Holocaust History

The Holocaust was the systematic persecution and annihilation of European Jewery by Nazi German and its collaborators between 1933-1945. 

The Holocaust brought about the murder and eradication of millions.

Jews were the primary victims – six million were murdered. Roma and Sinti [Gypsies], the handicapped and Poles were also targeted for destruction or decimation for racial, ethnic, or national reasons. 

Millions more, including homosexuals, Jehovah’s Witnesses, Soviet prisoners of war, and political dissidents also suffered grievous oppression and death under Nazi Germany.

“The road to Auschwitz was built by hate, but paved with indifference”

Ian Kershaw

Survivor Testimonies

The Witnesses to the Holocaust Archive features the testimonies of dozens of local survivors and other eyewitnesses to the Holocaust. This collection includes video testimonies collected in 1994 and audio testimonies collected in 2000.

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Resources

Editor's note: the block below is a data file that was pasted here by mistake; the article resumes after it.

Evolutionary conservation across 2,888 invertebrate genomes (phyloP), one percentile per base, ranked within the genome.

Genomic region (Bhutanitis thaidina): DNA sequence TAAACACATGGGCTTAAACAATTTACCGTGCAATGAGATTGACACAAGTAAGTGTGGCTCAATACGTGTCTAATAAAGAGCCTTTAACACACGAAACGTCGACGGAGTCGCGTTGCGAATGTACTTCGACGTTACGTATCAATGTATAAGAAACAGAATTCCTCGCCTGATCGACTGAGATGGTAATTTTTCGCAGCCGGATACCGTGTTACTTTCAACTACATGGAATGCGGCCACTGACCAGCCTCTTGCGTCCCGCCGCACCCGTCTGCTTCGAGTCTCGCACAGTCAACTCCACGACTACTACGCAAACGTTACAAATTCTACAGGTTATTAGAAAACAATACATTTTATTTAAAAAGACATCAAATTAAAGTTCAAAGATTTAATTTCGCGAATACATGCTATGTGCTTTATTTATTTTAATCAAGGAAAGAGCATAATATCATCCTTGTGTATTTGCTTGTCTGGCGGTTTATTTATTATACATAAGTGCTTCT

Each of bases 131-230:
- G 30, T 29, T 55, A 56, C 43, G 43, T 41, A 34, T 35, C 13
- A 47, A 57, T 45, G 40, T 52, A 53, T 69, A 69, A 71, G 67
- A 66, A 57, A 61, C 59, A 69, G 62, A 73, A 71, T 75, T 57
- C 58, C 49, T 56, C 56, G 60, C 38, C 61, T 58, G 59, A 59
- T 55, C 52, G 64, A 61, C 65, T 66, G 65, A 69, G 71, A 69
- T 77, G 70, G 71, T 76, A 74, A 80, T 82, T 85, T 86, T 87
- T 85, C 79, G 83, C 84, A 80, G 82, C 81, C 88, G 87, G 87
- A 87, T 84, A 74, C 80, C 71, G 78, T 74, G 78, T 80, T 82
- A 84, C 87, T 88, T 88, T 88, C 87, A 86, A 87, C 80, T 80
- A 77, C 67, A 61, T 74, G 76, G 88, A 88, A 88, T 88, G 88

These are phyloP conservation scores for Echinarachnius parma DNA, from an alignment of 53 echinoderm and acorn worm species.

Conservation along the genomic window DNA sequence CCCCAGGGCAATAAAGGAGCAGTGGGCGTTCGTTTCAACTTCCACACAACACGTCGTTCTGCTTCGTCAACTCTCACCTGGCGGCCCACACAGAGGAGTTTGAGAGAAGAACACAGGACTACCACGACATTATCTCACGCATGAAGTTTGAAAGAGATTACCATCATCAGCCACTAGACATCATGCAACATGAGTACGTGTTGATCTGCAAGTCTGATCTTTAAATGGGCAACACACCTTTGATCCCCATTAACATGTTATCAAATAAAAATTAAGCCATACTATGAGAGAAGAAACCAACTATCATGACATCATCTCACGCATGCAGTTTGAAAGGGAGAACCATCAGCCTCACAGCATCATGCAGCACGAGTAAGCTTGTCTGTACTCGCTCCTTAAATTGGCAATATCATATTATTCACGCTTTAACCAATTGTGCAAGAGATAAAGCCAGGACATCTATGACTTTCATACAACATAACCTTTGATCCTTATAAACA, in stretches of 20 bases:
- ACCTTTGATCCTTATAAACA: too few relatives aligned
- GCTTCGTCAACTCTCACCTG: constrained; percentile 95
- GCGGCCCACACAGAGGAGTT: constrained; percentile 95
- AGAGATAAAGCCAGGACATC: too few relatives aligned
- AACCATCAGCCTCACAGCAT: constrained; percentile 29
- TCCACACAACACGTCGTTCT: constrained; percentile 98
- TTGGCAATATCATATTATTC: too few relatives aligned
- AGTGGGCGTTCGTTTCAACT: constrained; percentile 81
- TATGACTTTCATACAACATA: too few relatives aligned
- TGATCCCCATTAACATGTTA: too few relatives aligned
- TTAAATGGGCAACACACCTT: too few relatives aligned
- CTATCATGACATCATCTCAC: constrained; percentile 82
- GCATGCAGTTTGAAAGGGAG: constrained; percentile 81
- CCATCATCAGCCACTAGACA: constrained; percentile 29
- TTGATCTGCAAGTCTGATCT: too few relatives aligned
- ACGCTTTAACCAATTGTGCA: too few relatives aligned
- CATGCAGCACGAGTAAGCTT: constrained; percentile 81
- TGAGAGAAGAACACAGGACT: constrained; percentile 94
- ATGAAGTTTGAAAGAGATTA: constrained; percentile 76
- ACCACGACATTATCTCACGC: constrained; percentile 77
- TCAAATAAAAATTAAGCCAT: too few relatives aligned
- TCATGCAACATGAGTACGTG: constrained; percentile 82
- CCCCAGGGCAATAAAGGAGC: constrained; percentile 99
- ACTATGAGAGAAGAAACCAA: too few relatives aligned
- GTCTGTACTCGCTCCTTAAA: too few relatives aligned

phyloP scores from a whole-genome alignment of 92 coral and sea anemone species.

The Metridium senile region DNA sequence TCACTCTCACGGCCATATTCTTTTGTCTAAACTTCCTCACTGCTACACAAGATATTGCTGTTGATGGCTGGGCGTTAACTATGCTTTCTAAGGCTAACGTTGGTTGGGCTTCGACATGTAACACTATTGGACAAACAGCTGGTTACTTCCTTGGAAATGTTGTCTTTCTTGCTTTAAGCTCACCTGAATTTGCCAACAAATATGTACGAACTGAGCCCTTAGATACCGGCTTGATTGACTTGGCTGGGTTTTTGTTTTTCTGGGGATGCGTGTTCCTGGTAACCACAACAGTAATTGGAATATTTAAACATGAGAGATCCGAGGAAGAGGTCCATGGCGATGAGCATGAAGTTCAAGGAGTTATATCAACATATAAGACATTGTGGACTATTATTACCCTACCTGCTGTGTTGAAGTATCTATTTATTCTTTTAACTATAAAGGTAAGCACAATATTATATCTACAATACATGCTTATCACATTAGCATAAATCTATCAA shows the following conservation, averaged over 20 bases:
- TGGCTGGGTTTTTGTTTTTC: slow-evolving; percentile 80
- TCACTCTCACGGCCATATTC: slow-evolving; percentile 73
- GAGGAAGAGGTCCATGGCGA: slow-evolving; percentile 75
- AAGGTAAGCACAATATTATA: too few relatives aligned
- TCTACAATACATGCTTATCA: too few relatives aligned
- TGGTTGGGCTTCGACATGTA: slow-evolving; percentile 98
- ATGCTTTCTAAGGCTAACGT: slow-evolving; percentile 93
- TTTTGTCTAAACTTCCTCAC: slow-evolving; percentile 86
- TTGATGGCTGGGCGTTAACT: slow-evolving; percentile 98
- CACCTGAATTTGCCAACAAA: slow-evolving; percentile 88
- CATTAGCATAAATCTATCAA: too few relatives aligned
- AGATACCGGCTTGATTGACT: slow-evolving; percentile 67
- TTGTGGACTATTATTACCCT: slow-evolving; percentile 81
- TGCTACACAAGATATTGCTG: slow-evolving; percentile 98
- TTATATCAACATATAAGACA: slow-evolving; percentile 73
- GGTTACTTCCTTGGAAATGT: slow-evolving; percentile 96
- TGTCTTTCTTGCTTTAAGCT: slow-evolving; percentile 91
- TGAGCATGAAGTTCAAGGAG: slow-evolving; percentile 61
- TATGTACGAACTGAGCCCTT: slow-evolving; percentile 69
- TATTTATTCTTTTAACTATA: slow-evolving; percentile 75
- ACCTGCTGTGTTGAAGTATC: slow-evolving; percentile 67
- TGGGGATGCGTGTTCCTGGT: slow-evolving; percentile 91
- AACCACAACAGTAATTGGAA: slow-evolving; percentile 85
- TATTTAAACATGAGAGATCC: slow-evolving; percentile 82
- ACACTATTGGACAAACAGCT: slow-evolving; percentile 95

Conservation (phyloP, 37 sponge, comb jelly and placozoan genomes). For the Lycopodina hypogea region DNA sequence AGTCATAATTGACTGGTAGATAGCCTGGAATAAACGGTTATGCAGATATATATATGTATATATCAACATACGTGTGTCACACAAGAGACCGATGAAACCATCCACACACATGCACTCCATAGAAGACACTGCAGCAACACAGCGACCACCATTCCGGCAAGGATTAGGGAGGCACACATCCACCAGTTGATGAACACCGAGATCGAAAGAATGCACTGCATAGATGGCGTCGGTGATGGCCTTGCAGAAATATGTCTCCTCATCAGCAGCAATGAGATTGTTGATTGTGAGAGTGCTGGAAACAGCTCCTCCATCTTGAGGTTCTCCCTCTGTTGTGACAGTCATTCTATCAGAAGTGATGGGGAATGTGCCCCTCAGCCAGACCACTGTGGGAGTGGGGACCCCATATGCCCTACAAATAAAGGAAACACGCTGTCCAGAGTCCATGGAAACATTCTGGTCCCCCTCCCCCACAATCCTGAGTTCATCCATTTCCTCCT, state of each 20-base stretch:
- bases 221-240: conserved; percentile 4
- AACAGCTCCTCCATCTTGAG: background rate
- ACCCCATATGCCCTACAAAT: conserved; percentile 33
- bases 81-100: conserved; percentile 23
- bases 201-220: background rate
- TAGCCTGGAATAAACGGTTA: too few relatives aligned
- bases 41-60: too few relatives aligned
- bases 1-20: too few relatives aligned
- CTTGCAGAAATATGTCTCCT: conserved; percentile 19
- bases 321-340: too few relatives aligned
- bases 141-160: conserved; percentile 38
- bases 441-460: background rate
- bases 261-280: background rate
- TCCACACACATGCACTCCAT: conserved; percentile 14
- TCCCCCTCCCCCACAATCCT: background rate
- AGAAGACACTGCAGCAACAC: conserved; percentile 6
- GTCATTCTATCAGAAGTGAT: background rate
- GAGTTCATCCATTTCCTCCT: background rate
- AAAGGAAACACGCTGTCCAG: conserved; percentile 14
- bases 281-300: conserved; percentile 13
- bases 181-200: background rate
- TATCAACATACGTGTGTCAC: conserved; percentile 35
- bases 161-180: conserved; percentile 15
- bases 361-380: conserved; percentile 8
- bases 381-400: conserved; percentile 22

Our resources are suitable for grades 7th and up as well as adult audiences.

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Videos & Documentaries

View our selection of videos from past programs and our own documentaries.

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Frequently Asked Questions

Learn more about some of the most common questions regarding the Holocaust.

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Misconceptions

Many people are surprised that some of the most popular beliefs about the Holocaust are actually misconceptions. Click to see some of the most common.

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Library & Archive

Our small library is dedicated to resources pertaining exclusively to the Holocaust.

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Timelines

The Holocaust took place over a 12 year period, learn more about the sequencing of events here.

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Bibliographies

Here you can find additional sources for recommended reading on a variety of major Holocaust topics.

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New Americans and the Memorial to the Six Million

In 1958, a small group of Holocaust survivors, most of whom had immigrated to Kansas City shortly after World War II, met with Sol E. Margolin, Executive Director of the Jewish Community Center, to consider ways to commemorate the Holocaust. This meeting led to the formation of what they would call “The New Americans Club of the Jewish Community Center of Kansas City.”

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